I know querying is hard. Heck, it took me two years and almost 200 queries to land an agent. But let's at least be clear on what the agent/writer relationship is, because I think when we understand that we are neither employer or customer we get to the heart of the matter. And that's this—we are in this together.


  1. It always amazes me when I see people make those employer/employee comments. It's another level of how much so many aspiring writers don't understand the industry - that they're running on assumptions that have no grounding in reality.

  2. Fantastic post! I don't have an agent, but always thought it would be like a partnership.

  3. Love this post. So true and very well said, my friend.

  4. Very VERY well said. It is a partnership, absolutely. We are both bringing something to the table. Writers bring material and agents bring the resources to get that material out there. It is also worth noting that, while we writers have one book agent as a partner, that book agent has a multitude of writers as partners. And that's only fair. After all -- as you noted -- an agent can put hours and days and weeks of work into a client only to never see financial gain. That's why there has to be a mutual respect and an understanding of each person's role. I also believe that, as writers, we absolutely should be working as hard as our agent. By that, I mean all that stuff that everyone talks about -- self marketing and research and Twitter and blogs and all that jazz -- but also on WRITING. When we're on submission, we should not be sitting around, angsting about editors and dreaming of The Call coming in. We should be writing. Agents sign WRITERS. That's how I interpret "work as hard as your agent." Your agent's job is selling. YOUR job is writing.

    * Apologies for longest, ramblingest, babbliest comment ever...

  5. I really appreciate this perspective, and absolutely agree that it is a partnership. And you want a partner who believes in you. Thanks!

  6. Well said, and thank you for saying it. :)

  7. I agree with you whole-heartedly. It is a partnership. Agents don't work for writers anymore than writers work for them.

    Regarding the "no response means no" policy, I'm not a fan, but it won't stop me from querying that agent. As long as they say what the time-frame is, I'll check it off my list if I don't hear back. I am an advocate of the auto-reply, though. If the agent has auto-reply that says "Hey we got it and we may or may not get back to you" it helps because otherwise the writer is left wondering whether the query was lost in cyber-space.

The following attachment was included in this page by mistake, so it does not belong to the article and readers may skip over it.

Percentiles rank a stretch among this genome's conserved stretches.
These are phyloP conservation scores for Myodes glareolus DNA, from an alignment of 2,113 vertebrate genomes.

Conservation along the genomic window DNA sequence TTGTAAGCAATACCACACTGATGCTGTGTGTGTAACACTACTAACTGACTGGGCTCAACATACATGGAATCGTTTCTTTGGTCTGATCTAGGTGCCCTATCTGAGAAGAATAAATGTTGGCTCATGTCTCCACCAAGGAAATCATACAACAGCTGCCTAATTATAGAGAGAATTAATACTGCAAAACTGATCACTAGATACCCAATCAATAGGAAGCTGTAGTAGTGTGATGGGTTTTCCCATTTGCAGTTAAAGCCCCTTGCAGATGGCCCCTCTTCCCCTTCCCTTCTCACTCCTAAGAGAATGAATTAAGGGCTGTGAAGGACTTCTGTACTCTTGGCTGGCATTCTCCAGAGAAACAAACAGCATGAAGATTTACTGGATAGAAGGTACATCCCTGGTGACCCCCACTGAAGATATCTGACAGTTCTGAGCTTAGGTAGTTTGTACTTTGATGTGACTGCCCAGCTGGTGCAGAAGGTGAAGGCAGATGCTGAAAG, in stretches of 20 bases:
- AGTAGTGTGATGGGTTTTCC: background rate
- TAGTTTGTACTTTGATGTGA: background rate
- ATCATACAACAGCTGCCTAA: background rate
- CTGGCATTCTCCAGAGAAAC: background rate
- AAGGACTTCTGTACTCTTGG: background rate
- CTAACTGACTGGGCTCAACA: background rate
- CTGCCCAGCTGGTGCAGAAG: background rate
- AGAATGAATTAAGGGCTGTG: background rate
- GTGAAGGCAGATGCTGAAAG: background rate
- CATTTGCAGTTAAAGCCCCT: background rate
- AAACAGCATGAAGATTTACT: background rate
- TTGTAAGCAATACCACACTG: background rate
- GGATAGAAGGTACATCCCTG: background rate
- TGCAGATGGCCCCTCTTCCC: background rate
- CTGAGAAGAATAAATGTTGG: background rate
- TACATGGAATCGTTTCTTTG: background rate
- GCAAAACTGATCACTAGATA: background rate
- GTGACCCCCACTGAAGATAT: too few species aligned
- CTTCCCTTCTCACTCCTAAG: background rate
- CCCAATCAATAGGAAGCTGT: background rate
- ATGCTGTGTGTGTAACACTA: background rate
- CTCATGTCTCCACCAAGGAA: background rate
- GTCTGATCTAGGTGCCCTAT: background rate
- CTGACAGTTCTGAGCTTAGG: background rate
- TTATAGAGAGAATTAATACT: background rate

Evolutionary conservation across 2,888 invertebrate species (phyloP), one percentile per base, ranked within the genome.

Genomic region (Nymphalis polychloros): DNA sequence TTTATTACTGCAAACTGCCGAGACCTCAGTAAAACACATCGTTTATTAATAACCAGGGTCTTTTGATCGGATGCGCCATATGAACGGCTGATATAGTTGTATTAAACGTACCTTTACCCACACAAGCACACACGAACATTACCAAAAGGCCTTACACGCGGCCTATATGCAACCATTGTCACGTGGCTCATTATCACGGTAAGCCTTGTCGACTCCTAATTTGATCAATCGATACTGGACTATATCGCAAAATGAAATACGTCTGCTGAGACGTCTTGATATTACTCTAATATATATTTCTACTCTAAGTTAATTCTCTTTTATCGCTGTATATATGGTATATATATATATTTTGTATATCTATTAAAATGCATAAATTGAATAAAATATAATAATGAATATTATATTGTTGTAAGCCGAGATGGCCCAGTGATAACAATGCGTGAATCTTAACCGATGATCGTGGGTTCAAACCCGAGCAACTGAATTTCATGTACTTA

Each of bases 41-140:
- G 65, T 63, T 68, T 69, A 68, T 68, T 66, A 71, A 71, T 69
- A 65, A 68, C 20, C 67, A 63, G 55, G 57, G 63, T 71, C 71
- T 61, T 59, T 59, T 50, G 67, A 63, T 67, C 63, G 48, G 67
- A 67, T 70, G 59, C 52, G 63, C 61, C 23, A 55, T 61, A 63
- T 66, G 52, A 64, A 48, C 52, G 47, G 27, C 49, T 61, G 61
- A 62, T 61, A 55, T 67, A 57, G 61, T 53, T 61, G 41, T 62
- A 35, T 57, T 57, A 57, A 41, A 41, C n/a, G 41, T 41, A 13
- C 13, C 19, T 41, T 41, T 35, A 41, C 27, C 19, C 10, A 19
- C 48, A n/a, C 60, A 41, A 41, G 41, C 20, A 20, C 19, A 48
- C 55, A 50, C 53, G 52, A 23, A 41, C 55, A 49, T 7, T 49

8. Hear, hear. This is so absolutely the truth and I wish more aspiring writers would listen to it.

  9. YES! An Agent and Author really work for each other, and they work together! A business partner is a really, really good way to put it. And I expect NOTHING from an agent that doesn't want to sign me, including a response on my query. No Response Policies don't bother me one bit!

  10. Very well said. Thanks for posting this.

  11. I've seen many, oh so many comments from writers saying they "fired" their agent for such-an-such reason, and they always make me cringe. You don't hire or fire an agent. As you said, you enter into or dissolve a business partnership.

    Agents are advocates for an author's work, they are advisors for an author's career, and they are partners invested in an author's success (i.e., making money from their work).

    On the other side of things, I've never once come across an agent who thought they had been hired by a writer or that they had hired a writer. (Well, not a reputable agent, anyway.)

  12. I agree that an agent/writer relationship is a partnership, but I don't see what that has to do with "no response means no."

  13. Who the customer is really comes down to where the money comes from. The proximate customer of an agent is a publisher (less directly, it's readers). Turns out that this is also the answer for who the customer of a writer is. If an agent thinks of authors as their customers, then you're most likely looking at a scam agent. If a writer thinks of an agent as his customer, (s)he's very confused.

  14. I've been toying with setting up a site that would enable an agent to just set up their rejection letters and be able to forward a query e-mail to a pre-set address to send out the form rejection letter.

  15. This post really touched me, Natalie. I completely agree. This summer, the aspiring (and sometimes established) writer climate felt hostile in the blogosphere. I got tired of listening to statements such as traditional publishing is dead, agents are obsolete, and writers can do it all themselves. To me, that's just arrogant. Agents provide valuable services, and I can't imagine not having my agent in my corner. We are a partnership--well put.